Ufuoma was hesitant at first, but in consultation with her family, she agreed to learn more about this option and its potential to give her a brand-new life. The first step was screening her immediate family to see if there was a match.
“I have two younger siblings, a brother and a sister,” she said. “My sister Nyerhovwo, who was eleven years old at the time, was a 100 per cent match!”
Despite her young age, Nyerhovwo had seen her sister sick and in pain her whole life and said, “I’m going to do this because it will make you better,” Ufuoma recalls.
“I still remember the day in November 2015,” says Ufuoma. “I had gotten into university and was so happy, and the next day the transplant option was on the table. It was scary as they outlined the possible side effects. Then my family and I went to Calgary to meet the team and walk through the process, and it made me feel better and I agreed.”
In September 2016, thanks to her sister, Ufuoma had a stem cell transplant. Today, she is thriving.
Ufuoma (right) and her now 17-year-old sister Nyerhovwo rode camels in Abu Dhabi during a trip in April 2018. The trip was a “wish” granted to Ufuoma by Make-A-Wish Canada.
“I remember the first time I went for a walk post-transplant. I was able to take a deep breath for the first time in my life! I felt so healthy,” Ufuoma says.” The life I live now is unimaginable. I can go to the gym every day and the only pain I feel now is muscle soreness from working out. I can swim and I can do anything!!”
She is grateful that she was able to find a match and would like to raise awareness about the registry to help more people find matches to cure their illnesses. A diverse pool of prospective stem cell donors in Canada and around the world can also support the clinical trials required to advance stem cell transplant science.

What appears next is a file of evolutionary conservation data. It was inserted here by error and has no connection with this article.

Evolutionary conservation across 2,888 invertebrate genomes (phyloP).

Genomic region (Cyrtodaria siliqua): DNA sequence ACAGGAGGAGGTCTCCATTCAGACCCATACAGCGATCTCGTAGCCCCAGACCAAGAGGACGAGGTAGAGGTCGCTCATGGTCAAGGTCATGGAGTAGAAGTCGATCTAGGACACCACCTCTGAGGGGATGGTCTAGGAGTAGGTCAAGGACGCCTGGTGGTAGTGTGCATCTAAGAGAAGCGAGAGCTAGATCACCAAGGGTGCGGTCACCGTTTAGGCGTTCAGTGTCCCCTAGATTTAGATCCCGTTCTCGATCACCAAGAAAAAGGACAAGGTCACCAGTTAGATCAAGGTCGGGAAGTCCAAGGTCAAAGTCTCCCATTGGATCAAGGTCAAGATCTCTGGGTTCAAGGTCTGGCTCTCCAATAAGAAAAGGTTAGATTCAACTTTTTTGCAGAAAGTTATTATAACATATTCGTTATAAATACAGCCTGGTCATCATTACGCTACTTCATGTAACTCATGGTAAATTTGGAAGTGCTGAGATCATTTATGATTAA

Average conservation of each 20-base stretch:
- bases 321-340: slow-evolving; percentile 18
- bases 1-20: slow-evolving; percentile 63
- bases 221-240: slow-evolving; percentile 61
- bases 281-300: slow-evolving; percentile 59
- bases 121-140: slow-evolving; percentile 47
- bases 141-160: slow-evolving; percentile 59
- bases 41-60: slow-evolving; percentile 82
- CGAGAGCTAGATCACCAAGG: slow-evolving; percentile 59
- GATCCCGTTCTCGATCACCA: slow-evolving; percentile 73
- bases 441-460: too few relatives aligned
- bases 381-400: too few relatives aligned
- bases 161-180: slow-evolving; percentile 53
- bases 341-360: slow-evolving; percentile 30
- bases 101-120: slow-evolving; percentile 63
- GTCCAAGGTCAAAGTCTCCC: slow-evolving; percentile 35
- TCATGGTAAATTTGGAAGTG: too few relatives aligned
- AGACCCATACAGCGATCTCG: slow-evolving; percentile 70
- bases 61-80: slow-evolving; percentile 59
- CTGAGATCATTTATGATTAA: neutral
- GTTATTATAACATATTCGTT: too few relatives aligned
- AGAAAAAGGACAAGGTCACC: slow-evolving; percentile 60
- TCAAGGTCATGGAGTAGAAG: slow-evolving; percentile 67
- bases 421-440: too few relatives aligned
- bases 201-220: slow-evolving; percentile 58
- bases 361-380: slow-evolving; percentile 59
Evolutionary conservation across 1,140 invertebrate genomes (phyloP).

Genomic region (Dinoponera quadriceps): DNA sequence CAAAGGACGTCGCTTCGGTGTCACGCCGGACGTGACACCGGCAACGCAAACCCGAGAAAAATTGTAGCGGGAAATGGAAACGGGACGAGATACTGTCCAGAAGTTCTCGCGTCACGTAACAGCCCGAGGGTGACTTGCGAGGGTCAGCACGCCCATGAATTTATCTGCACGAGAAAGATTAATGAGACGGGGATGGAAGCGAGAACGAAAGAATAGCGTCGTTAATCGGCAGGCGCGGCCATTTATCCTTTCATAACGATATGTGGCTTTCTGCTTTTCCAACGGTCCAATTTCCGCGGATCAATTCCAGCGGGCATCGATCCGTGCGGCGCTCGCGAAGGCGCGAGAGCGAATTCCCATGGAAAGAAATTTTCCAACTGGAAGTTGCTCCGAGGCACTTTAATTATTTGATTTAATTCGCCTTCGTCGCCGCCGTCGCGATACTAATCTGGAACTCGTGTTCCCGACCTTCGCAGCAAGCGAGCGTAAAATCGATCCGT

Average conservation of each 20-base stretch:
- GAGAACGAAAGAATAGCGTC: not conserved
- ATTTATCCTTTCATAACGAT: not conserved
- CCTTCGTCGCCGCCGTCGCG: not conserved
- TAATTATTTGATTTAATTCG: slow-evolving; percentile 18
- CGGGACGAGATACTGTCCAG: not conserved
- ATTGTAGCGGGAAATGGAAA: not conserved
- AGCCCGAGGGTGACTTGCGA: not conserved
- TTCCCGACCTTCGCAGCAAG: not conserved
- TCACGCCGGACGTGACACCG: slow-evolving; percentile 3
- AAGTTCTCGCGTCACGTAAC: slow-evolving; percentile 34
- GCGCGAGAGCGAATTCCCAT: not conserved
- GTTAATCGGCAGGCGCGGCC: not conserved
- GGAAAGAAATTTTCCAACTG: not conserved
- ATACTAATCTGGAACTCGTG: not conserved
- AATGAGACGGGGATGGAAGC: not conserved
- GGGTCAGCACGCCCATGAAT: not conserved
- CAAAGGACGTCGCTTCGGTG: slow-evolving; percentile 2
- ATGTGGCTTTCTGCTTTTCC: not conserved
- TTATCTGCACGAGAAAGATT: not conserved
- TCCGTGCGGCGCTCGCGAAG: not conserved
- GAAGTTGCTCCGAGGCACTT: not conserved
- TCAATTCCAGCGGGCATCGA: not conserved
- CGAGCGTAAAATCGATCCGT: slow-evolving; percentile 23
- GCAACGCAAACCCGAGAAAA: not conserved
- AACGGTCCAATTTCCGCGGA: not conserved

In 2018, Ufuoma officially launched a non-profit called Not Just You, a sickle cell support organization devoted to creating a support system for individuals and families affected by sickle cell disease.
“Our mission is to shed celebratory light on one’s sickle cell journey and provide a sense of hope for these individuals.” she said. “We wanted to be a hub that people could lean on, where parents could share their experiences and learn about different treatment regimens, remedies or options like stem cell transplants.
“Unfortunately sickle cell disease has such a stigma, people don’t even want to talk about it. For that reason, I wanted to do something ― to provide people with a place where they won’t be shamed and will be embraced for what their situation is.”
Canada’s national stem cell registry should be as diverse as our country. A patient's best chance of finding a matching stem cell donor is among those who share their ethnic background.
We encourage members of diverse communities to support people in Canada with sickle cell disease by donating blood and joining Canadian Blood Services Stem Cell Registry. Blood donors and stem cell registrants can also show their support for these patients by joining the Sickle Cell Disease Association of Canada’s Partners for Life team.